Traditions of controversy and conflict resolution: Can past approaches help to solve present conflicts?
David Bourget (Western Ontario)
David Chalmers (ANU, NYU)
Rafael De Clercq
Ezio Di Nucci
Jonathan Jenkins Ichikawa
Jack Alan Reynolds
Learn more about PhilPapers
This chapter is about three distinguished representatives of three traditions of controversy – Jewish, Muslim, and Christian – and about one resilient conflict – the Palestinian/Israeli conflict. My purpose is to single out in the thought and practice of the selected three representatives approaches to controversy and conflict that might perhaps offer innovative ideas as to how to increase the chances of solving the conflict in question. In a conflict like this, where two different traditions and cultures confront each other, and the tendency of the contenders is to highlight their differences, it is important to try to single out those elements of similarity or at least of sufficient closeness in order to allow for the overcoming of the differences and, eventually for reconciliation. To be sure, both the thinkers considered and the circumstances in which they operated are extremely different. Yet, one of the purposes of this chapter is to show that it makes sense to compare their approaches and even to try to combine them into a set of complementary models capable to help us to overcome the deadlock in which the attempts to solve a current conflict by lack of new ideas – as analysts and politicians claim. Relevant new ideas, I contend, may come not only from our present creativity, but also from that of great thinkers of the past; not only from one’s own tradition of controversy, but also from that of other traditions. The methodological innovation I want to introduce here is thus simply the idea of “fishing for good ideas in the past”. Old ideas that remained unnoticed or unapplied may prove to be useful for reframing our current dilemmas. We will seek their help by examing three quite different models of conflict resolution, drawn from King Solomon, Ibn Rushd, and Leibniz.
|Keywords||No keywords specified (fix it)|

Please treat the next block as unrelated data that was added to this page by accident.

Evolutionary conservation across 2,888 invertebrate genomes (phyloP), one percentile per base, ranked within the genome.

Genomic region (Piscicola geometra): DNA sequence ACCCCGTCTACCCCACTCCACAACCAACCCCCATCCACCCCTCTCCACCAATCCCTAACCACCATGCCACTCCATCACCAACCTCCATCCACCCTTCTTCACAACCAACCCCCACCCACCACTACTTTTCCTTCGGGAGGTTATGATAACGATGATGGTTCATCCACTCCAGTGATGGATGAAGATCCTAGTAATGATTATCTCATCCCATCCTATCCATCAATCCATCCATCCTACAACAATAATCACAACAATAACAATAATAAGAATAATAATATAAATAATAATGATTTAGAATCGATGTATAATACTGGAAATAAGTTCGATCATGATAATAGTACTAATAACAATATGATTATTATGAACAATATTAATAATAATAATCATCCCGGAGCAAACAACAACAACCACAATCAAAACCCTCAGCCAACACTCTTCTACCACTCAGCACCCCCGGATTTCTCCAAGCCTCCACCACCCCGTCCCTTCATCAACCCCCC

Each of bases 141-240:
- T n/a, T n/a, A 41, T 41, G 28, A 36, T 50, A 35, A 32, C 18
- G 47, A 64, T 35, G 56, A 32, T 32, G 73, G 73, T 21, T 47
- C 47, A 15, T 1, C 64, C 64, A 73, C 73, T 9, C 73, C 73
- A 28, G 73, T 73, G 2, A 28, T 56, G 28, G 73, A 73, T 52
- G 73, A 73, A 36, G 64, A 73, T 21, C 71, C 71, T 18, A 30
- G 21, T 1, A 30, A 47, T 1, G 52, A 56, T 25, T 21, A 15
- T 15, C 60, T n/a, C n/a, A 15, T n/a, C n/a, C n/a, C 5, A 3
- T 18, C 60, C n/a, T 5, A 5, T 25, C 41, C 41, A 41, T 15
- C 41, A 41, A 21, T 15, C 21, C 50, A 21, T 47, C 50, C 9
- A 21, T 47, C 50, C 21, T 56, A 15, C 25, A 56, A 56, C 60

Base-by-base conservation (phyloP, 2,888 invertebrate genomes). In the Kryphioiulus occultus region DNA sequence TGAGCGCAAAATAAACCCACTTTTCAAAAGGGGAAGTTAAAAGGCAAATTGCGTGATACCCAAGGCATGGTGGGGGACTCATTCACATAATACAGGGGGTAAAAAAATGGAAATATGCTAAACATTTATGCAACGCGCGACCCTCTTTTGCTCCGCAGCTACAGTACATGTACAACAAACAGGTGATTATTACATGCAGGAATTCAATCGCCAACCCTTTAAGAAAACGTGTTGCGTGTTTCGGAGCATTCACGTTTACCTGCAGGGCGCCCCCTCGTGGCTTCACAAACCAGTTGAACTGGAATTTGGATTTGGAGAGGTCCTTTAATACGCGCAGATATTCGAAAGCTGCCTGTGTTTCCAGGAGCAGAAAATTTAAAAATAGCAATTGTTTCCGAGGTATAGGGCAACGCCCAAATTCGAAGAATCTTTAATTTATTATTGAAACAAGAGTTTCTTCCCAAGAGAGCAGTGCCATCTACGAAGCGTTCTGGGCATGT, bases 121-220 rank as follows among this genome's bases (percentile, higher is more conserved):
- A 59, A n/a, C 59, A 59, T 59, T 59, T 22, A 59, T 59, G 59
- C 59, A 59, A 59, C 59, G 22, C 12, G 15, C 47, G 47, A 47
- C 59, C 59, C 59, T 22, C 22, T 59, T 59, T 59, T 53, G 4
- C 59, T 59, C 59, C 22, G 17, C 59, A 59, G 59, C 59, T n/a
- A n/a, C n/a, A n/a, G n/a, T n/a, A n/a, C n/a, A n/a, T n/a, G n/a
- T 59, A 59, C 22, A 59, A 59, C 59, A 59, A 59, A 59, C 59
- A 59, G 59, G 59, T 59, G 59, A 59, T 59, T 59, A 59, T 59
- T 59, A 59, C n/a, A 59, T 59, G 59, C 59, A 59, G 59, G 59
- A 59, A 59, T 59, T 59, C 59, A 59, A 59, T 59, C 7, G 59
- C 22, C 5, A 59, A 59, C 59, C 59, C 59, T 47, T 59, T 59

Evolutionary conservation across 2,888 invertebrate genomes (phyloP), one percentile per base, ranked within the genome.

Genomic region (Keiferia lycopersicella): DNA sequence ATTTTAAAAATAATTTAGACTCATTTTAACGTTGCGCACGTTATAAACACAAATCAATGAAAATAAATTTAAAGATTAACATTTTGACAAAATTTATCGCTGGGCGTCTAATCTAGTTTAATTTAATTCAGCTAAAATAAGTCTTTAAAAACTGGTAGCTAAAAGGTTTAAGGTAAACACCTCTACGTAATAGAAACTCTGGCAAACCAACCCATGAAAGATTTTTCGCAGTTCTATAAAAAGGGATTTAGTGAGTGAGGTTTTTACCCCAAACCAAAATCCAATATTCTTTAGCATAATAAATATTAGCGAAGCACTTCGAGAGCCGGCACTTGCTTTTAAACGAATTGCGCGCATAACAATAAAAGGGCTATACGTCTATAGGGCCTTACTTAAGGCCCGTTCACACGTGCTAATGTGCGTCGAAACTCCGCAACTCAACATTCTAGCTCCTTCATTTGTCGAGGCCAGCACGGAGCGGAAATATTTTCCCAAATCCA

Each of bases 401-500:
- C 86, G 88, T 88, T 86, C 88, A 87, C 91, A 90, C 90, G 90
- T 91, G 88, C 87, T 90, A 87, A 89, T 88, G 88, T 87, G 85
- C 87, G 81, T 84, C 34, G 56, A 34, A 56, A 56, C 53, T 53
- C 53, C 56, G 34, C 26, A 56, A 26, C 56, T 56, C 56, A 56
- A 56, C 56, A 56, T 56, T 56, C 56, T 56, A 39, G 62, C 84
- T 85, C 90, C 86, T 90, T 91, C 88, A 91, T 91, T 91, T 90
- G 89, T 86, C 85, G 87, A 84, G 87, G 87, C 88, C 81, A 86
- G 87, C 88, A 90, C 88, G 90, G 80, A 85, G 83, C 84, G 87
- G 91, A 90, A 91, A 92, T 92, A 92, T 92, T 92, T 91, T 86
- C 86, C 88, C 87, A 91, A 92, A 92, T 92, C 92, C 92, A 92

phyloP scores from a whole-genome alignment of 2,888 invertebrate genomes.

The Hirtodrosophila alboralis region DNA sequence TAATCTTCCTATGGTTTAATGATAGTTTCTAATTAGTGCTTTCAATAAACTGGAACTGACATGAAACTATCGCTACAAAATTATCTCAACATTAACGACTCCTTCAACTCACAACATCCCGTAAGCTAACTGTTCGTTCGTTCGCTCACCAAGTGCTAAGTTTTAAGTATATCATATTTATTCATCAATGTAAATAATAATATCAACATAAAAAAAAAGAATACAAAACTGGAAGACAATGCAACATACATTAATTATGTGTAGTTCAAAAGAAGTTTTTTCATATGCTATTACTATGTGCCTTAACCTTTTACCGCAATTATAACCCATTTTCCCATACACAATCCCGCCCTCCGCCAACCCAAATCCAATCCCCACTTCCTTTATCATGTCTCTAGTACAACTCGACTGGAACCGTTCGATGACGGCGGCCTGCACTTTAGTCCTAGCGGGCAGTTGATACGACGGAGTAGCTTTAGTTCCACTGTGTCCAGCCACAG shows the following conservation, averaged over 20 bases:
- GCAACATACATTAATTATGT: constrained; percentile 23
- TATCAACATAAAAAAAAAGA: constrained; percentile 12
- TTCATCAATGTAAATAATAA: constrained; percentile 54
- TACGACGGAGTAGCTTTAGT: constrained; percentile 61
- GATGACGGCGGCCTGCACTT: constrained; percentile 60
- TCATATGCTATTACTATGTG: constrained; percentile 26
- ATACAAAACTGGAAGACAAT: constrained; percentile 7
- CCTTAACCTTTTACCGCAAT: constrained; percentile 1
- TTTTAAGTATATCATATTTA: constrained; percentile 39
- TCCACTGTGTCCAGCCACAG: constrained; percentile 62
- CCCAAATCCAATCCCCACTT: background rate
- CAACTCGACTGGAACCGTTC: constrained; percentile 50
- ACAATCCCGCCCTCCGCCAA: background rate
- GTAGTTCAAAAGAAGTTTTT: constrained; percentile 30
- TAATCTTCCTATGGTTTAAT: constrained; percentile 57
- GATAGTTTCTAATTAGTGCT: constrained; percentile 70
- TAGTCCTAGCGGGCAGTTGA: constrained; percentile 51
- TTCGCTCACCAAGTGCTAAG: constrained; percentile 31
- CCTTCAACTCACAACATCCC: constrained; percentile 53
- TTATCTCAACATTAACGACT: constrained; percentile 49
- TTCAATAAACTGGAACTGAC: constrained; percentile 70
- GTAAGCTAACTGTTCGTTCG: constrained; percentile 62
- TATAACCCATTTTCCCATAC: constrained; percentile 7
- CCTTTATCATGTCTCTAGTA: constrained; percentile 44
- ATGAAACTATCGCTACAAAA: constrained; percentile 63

No categories specified
(categorize this paper)
Setup an account with your affiliations in order to access resources via your University's proxy server
Configure custom proxy (use this if your affiliation does not provide a proxy)
|Through your library||
References found in this work BETA
No references found.
Citations of this work BETA
No citations found.
Similar books and articles
K. Helmut Reich (2002). Developing the Horizons of the Mind: Relational and Contextual Reasoning and the Resolution of Cognitive Conflict. Cambridge University Press.
David Gaertner (2011). “The Climax of Reconciliation”: Transgression, Apology, Forgiveness and the Body in Conflict Resolution. [REVIEW] Journal of Bioethical Inquiry 8 (3):245-256.
Kathleen A. Getz & Jennifer Oetzel (2009). MNE Strategic Intervention in Violent Conflict: Variations Based on Conflict Characteristics. [REVIEW] Journal of Business Ethics 89 (4):375 - 386.
Jim Vernon (2008). The Moral Necessity of Moral Conflict in Hegel's Phenomenology of Spirit. Epoché: A Journal for the History of Philosophy 13 (1):67-80.
Jens Rydgren (2007). The Power of the Past: A Contribution to a Cognitive Sociology of Ethnic Conflict. Sociological Theory 25 (3):225-244.
Cécile Laborde (2008). Critical Republicanism: The Hijab Controversy and Political Philosophy. Oxford University Press.
Noam Ebner & Yael Efron, Using Tomorrow's Headlines for Today's Training: Creating Pseudo-Reality in Conflict Resolution Simulation-Games.
Ruth Chang (2009). Reflections on the Reasonable and the Rational in Conflict Resolution. Aristotelian Society Supplementary Volume 83 (1):133 - 160.
Added to index2009-01-28
Total downloads29 ( #143,634 of 1,934,372 )
Recent downloads (6 months)1 ( #434,207 of 1,934,372 )
How can I increase my downloads?